by David Hales, President, Second Nature
The opening words of the Renewables Global Futures Report, “The future of renewable energy is fundamentally a choice, not a foregone conclusion given technology and economic trends”, are music to the ears of any educator.
At our best, we teach that the fundamental goal of sustainability is the freedom to choose our own future, and that education at its most essential is about creating the capacity to make wise choices.
The Renewable Energy Network for the 21st Century, and report author, Eric Martinot, have created a report that is enlightening and empowering. It provides both context and perspective on one of the most critical aspects of the transition to sustainability.
When we founded REN21 following the Bonn Conference on Renewable Energy of 2004, we were convinced that clean, abundant, predictable, and affordable renewable energy was necessary to fuel societies that aspire to being sustainable, stable, and just. We knew the promise was real, and we all underestimated how rapidly it would be realized.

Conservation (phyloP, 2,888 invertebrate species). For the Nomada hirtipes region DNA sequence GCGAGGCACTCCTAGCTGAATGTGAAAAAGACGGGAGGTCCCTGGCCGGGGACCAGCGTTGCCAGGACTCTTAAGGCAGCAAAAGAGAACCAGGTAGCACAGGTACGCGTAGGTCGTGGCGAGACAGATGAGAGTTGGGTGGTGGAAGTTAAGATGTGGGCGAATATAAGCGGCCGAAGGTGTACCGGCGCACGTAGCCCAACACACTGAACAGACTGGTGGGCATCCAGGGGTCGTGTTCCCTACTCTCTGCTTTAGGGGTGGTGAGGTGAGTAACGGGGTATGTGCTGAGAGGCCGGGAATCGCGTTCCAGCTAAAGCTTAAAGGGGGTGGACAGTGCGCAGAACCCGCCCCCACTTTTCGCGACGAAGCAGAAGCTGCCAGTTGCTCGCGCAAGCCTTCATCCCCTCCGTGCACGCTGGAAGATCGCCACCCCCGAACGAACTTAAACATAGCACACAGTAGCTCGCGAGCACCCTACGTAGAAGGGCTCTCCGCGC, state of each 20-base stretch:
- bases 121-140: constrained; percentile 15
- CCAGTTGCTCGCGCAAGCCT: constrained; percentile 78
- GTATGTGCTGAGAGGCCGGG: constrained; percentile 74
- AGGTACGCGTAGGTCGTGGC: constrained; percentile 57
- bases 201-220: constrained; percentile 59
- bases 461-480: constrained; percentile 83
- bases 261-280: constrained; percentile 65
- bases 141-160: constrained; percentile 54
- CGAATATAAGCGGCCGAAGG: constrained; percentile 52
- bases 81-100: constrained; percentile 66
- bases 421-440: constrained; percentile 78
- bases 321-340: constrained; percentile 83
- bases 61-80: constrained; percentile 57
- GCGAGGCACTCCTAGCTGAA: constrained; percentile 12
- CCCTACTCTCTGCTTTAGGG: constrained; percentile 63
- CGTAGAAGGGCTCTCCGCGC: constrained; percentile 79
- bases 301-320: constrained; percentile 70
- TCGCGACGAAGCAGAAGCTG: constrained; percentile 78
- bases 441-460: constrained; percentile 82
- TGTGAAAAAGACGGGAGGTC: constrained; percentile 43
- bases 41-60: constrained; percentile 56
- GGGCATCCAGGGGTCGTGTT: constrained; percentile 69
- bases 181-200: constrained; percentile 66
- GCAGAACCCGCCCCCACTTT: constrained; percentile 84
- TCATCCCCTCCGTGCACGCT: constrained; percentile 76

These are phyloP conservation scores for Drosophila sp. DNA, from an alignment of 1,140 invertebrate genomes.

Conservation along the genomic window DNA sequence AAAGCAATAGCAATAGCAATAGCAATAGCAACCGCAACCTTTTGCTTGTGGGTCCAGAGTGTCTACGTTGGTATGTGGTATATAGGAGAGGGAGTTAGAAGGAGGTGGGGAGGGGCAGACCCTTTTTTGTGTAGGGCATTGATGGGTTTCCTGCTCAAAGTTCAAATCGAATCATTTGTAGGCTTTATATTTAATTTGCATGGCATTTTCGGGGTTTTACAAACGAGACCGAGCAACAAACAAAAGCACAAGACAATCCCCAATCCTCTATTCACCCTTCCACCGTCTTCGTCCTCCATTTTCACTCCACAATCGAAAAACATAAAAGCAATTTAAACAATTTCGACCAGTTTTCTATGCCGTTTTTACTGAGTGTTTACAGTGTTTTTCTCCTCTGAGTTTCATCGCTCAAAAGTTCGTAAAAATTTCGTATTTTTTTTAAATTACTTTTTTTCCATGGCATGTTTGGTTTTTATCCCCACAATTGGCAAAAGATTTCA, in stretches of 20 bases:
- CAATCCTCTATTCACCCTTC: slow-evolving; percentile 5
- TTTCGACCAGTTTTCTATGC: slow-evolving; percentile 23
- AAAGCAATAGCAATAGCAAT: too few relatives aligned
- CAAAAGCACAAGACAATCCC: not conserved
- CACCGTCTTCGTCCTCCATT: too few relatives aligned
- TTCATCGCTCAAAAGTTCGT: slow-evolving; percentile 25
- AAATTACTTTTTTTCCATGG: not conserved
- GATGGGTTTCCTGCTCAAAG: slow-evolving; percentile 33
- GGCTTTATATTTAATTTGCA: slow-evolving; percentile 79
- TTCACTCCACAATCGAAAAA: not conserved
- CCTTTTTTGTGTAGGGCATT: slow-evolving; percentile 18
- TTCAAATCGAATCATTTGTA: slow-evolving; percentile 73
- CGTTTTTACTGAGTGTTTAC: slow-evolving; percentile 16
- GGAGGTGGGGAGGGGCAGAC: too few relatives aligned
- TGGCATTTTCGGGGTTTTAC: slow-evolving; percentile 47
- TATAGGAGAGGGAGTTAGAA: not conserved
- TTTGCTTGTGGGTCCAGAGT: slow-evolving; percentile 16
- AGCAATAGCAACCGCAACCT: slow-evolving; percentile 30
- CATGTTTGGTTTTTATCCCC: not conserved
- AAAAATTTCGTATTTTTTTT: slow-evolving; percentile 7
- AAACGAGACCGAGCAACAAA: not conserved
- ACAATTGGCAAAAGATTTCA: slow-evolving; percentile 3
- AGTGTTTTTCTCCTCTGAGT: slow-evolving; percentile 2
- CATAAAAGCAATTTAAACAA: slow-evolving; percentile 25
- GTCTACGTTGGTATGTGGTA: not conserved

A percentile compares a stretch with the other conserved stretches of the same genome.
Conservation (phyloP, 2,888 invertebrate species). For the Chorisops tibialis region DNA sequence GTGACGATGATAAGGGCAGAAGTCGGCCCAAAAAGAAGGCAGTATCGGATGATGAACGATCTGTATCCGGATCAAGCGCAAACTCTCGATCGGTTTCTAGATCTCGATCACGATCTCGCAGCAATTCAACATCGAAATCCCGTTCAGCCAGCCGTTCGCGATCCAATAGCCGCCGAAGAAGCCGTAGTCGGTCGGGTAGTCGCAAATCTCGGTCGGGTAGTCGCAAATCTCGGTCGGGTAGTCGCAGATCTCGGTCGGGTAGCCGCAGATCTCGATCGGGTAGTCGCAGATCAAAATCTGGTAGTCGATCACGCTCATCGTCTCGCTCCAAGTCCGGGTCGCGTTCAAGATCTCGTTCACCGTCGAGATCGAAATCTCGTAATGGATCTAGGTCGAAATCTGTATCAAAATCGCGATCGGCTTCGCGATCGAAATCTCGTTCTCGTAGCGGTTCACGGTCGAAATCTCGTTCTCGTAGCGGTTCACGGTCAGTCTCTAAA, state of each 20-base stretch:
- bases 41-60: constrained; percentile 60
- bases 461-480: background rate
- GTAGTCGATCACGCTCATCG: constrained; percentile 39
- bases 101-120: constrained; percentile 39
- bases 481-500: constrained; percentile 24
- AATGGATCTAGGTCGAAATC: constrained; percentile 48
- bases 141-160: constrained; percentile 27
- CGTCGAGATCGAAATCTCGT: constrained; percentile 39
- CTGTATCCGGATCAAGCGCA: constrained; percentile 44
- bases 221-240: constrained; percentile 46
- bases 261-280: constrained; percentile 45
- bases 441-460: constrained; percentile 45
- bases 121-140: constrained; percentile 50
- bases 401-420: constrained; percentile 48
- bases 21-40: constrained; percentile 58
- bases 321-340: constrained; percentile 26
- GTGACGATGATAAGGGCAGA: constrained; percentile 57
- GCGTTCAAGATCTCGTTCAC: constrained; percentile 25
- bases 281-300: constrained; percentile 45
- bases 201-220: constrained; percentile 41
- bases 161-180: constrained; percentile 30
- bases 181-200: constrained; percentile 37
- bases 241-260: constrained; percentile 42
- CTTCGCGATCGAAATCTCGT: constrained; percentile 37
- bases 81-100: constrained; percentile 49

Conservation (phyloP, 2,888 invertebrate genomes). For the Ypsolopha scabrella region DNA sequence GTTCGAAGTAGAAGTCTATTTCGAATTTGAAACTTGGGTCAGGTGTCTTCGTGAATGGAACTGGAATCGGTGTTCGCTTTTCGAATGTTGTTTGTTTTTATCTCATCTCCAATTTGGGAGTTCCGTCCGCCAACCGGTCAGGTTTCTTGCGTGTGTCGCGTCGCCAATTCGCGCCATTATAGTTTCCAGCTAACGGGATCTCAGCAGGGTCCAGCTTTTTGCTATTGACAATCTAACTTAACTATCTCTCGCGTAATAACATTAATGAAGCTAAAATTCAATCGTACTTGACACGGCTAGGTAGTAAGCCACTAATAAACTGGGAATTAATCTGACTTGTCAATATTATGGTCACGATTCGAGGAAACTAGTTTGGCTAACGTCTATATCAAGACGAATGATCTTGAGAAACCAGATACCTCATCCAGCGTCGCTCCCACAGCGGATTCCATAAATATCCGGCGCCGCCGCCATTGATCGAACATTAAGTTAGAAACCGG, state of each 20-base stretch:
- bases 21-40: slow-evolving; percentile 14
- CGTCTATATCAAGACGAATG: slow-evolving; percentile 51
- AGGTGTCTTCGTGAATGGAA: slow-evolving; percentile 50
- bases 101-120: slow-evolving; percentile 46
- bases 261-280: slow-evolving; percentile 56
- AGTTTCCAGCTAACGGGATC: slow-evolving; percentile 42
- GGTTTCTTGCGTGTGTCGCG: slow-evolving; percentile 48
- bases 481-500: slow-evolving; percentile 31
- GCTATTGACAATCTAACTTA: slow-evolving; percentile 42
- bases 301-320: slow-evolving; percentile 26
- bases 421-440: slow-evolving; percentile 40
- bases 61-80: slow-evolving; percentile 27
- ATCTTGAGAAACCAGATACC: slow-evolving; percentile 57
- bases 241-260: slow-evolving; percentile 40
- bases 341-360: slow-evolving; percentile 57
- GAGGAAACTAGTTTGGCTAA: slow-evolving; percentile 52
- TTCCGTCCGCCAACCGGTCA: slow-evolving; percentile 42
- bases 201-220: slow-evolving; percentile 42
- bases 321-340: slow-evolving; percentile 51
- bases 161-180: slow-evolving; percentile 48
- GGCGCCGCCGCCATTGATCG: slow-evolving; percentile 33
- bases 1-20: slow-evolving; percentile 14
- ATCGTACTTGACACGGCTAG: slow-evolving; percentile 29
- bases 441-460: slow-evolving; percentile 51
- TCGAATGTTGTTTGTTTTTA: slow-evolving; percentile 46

In 2004, global investment in new renewable energy capacity hovered around $40 billion; in 2011 it exceeded $260 billion – more than the new investment in fossil fuels and nuclear energy combined. China, a renewable energy backwater in 2004 is the global leader. Most of the new power capacity added each year in Europe is from renewables.
The purpose of this report is not to predict the future. It is to give substance to the range of choice which is ours. It is a composite picture of the possible.